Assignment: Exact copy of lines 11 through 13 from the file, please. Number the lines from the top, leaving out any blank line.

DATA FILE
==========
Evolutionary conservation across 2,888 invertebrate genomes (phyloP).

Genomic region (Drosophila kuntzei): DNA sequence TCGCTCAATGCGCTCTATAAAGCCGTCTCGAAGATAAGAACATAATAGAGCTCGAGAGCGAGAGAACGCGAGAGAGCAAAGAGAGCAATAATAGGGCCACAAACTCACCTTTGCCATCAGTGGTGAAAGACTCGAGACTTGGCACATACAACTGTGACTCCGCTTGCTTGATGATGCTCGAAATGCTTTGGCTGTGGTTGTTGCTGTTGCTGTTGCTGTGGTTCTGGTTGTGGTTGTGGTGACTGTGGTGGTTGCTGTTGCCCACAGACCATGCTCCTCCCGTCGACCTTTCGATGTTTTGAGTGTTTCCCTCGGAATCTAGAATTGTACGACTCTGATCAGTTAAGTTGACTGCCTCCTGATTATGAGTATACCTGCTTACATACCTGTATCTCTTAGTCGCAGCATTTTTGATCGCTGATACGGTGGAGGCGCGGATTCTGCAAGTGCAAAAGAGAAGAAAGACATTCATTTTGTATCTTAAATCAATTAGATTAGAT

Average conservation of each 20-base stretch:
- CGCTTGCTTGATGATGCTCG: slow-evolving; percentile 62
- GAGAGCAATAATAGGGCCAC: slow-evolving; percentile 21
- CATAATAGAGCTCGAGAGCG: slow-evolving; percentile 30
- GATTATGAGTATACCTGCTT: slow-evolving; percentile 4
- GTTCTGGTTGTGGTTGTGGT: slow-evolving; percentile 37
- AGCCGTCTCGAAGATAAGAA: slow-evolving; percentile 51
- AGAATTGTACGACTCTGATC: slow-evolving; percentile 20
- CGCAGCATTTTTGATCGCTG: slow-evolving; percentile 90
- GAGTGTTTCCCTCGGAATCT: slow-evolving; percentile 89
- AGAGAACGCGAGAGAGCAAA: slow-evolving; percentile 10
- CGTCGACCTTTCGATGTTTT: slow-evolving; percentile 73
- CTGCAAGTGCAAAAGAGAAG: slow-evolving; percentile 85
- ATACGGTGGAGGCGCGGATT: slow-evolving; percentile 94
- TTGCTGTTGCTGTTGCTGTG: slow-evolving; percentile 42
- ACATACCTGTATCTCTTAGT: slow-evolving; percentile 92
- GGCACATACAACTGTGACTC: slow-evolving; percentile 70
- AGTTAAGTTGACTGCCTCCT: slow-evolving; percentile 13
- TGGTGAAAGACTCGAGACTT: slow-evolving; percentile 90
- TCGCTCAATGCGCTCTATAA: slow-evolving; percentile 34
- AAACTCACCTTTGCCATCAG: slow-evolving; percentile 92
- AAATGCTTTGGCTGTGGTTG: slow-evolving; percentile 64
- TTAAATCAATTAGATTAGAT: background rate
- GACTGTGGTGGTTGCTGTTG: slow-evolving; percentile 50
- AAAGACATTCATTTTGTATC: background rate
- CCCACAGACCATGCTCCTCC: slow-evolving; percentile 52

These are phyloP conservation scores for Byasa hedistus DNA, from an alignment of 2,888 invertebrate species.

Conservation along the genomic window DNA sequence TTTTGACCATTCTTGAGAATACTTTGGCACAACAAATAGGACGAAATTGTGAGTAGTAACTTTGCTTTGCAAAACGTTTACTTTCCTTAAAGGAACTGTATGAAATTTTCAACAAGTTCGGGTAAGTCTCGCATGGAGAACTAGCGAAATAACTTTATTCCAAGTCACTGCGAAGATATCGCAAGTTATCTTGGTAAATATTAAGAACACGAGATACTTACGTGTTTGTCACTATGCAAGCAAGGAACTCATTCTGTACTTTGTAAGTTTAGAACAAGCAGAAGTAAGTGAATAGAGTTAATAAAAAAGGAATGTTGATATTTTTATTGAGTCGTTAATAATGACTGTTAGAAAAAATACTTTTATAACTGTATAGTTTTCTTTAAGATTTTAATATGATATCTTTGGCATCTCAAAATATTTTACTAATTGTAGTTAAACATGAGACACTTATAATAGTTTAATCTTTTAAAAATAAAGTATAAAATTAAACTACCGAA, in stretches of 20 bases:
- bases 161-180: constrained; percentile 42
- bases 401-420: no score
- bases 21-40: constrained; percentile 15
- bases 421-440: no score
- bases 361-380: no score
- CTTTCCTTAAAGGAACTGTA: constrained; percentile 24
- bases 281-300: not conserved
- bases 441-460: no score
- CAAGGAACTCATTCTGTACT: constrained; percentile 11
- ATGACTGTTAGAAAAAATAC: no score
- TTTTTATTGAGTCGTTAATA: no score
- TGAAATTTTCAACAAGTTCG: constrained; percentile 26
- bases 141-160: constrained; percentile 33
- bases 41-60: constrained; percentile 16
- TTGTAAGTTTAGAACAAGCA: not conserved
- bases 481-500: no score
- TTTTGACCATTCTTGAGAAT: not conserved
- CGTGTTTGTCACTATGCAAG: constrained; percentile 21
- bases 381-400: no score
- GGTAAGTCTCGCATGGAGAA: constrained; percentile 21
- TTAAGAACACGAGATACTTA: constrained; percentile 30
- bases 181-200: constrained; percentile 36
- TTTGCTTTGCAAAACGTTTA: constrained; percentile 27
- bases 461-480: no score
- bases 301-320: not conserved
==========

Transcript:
- CGCAGCATTTTTGATCGCTG: slow-evolving; percentile 90
- GAGTGTTTCCCTCGGAATCT: slow-evolving; percentile 89
- AGAGAACGCGAGAGAGCAAA: slow-evolving; percentile 10